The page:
The Parliament of Zimbabwe’ Committee on Standing Rules and Orders (CSRO) has called for nominations for persons to serve in the National Peace and Reconciliation Commission (NPRC) as authorities move to replace one of the nine commissioners who resigned in February.
Netty Musanhu, who was in charge of the Midlands province and served the NPRC for four years under victim support, gender and diversity thematic area and resource mobilisation, resigned citing conflict of interests.
“A vacancy has arisen in the National Peace and Reconciliation Commission after the resignation of one commissioner,” said the Parliamentary Committee in a public notice.
“Accordingly, the Committee on Standing Rules and Orders is hereby calling on the public to nominate persons to be considered for appointment to the National Peace and Reconciliation Commission. The Commissioner who resigned is female and hence preference will be given to female candidates to maintain the gender balance on this Commission.
The closing date for the submission of nominations is 16:30 hours on Friday, 12th June, 2020.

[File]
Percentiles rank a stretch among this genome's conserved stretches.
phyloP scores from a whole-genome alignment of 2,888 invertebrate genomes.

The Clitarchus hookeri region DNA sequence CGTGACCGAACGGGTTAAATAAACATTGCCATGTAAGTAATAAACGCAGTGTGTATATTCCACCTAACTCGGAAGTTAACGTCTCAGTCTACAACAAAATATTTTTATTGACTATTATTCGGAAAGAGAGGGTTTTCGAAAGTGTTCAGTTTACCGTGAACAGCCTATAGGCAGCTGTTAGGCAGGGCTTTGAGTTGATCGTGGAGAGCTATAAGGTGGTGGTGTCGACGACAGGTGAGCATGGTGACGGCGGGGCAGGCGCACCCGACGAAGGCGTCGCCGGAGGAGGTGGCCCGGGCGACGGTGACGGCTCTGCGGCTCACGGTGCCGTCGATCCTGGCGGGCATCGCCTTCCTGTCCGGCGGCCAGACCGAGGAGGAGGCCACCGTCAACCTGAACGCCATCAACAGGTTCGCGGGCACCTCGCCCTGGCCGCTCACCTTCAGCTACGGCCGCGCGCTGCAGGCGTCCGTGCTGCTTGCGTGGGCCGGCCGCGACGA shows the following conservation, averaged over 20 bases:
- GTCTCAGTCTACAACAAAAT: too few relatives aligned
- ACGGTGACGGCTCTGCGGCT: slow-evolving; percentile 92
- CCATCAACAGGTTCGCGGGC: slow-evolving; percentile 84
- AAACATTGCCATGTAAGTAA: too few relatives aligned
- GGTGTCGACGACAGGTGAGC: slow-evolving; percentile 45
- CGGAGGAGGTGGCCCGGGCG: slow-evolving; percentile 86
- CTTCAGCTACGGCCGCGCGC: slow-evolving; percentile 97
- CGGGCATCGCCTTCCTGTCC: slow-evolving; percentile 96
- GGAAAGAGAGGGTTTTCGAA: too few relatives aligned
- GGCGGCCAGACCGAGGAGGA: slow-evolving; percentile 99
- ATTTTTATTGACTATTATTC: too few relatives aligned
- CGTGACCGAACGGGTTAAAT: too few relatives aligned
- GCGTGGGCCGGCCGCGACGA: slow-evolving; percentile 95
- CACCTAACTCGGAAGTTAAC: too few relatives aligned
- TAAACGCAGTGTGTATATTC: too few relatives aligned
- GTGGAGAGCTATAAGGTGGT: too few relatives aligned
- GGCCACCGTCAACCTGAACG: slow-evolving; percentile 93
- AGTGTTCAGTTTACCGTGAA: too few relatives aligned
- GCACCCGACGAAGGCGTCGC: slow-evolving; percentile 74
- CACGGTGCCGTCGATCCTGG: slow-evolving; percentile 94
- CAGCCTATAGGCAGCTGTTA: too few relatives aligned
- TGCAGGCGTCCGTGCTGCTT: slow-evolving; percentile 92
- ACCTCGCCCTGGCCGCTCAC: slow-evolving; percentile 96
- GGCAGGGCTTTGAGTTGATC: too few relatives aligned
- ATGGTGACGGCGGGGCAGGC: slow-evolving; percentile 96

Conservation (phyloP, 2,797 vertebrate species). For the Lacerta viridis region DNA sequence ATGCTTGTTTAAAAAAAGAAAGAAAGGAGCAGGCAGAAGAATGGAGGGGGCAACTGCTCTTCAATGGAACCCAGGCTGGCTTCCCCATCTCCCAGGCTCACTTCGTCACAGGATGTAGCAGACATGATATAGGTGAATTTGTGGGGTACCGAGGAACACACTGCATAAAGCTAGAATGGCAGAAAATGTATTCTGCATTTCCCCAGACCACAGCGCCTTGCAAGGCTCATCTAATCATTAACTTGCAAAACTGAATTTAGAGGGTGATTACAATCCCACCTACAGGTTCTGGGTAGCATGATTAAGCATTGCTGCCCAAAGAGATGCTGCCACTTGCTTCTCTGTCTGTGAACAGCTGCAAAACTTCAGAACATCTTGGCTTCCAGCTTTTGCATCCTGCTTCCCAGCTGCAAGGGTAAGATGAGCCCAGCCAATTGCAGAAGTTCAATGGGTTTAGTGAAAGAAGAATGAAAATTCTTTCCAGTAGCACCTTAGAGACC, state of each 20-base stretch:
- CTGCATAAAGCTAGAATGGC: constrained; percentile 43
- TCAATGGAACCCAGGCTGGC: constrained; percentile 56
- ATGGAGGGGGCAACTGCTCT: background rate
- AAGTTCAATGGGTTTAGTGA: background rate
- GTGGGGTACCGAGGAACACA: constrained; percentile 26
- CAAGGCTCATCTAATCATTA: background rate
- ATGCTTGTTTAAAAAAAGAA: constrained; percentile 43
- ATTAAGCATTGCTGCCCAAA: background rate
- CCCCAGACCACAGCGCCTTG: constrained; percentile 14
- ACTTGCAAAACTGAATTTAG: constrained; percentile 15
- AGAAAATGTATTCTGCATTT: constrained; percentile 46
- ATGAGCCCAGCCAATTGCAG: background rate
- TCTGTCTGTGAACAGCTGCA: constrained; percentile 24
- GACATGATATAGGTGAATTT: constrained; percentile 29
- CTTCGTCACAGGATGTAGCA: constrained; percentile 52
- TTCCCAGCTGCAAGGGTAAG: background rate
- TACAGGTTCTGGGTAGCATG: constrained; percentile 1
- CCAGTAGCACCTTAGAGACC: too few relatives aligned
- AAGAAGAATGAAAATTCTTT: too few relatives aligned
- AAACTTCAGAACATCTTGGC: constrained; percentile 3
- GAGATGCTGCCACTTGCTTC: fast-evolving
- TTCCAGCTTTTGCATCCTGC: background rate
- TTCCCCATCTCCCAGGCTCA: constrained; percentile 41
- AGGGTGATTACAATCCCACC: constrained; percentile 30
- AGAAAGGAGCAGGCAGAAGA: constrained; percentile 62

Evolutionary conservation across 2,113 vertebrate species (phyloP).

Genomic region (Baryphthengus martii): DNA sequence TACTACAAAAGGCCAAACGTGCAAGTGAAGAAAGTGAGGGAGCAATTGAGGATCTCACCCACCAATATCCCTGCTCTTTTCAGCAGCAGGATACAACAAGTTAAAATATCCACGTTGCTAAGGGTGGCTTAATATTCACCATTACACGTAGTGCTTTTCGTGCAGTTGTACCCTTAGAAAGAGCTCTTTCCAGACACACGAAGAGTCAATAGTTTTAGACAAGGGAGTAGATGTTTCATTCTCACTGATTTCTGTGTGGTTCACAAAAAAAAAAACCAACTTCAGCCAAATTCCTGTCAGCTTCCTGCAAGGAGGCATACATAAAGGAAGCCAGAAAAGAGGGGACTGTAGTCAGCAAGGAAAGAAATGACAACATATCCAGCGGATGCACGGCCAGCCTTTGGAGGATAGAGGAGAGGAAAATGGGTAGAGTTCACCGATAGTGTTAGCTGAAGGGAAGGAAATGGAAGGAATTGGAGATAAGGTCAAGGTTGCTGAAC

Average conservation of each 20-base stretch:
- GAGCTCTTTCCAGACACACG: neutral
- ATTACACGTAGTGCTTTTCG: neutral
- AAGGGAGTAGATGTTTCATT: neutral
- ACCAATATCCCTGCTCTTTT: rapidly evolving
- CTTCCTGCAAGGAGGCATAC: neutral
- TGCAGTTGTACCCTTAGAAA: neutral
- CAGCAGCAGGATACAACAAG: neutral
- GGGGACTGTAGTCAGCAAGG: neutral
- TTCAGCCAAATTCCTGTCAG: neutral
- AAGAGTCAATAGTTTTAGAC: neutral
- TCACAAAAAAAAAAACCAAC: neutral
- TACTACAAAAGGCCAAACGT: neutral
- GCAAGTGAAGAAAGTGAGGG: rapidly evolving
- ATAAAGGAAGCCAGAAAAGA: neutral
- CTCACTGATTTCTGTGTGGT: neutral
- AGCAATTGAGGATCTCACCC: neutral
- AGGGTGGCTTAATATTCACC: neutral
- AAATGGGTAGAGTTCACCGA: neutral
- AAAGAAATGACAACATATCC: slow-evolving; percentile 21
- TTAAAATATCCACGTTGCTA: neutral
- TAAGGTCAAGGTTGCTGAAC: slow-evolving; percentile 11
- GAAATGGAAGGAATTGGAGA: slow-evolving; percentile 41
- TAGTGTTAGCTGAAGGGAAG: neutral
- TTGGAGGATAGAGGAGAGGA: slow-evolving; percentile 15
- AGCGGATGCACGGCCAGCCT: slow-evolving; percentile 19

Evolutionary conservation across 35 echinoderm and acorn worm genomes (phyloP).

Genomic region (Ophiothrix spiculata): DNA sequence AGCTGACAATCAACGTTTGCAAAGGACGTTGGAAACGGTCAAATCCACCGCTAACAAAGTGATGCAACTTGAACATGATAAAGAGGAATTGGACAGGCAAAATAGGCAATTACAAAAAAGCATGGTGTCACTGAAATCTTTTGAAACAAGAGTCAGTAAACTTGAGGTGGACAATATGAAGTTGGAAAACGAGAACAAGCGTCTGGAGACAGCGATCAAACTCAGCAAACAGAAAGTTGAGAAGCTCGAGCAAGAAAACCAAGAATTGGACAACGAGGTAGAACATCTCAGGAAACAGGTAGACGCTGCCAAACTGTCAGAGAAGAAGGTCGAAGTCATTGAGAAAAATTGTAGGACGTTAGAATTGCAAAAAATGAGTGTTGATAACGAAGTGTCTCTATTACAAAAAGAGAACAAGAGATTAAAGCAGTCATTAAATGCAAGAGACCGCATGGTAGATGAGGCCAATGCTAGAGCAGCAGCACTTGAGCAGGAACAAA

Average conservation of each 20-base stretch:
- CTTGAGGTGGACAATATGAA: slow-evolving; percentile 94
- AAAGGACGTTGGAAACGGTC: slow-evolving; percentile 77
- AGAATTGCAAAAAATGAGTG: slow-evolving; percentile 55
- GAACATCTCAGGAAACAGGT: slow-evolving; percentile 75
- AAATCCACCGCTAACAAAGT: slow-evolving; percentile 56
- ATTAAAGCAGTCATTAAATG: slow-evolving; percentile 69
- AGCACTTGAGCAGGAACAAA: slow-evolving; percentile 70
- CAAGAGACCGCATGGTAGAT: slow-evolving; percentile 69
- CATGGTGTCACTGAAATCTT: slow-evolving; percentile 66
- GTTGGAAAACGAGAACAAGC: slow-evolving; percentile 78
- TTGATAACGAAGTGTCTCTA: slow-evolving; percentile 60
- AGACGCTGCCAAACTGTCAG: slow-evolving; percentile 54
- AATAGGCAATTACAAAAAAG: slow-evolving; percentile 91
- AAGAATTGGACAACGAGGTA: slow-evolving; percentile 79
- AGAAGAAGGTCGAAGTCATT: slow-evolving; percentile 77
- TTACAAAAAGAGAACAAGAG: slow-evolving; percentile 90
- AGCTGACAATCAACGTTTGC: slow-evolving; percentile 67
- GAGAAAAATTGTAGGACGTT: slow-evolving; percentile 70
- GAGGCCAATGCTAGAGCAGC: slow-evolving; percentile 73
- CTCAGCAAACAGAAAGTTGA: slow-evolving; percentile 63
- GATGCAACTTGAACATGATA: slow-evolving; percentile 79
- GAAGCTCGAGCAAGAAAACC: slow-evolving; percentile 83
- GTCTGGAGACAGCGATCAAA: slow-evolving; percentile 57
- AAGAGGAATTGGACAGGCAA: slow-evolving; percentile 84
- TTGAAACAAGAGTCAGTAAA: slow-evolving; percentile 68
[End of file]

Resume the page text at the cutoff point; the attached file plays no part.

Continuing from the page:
The CSRO is mandated, in terms of sections 237 and 251 of the Constitution, to nominate candidates for appointment by the President, to serve as commissioners on the NPRC as provided for in Chapter 12, Part 6, of the Constitution.
The functions of the commission and the person specifications as specified under Section
252 of the Constitution include among others ensuring post-conflict justice, healing and reconciliation, developing and implementing programmes to promote national healing, unity and cohesion in Zimbabwe and the peaceful resolution of disputes.
Members of the NPRC, the CSRO said, must be chosen for their integrity and their knowledge and understanding of, and experience in, mediation, conciliation, conflict prevention and management, post-conflict reconciliation or peace building.
“Nomination material must consist of a typewritten submission of no more than two A4 pages long stating why the person nominated is a suitable candidate, attached to a completed nomination form, which can be obtained at Parliament Offices,” read the notice.
Meanwhile the NPRC a creation of the 2013 Constitution and whose mandate expires in 2023, is in talks with the Ministry of Justice, Legal and Parliamentary Affairs to kick start the process of extending its 10-year term beyond 2023.
Owing to delays in enacting the enabling law, the commission only came into effect on January 5, 2018, raising concerns that it would fail to meet its constitutional obligation of delivering post-conflict justice.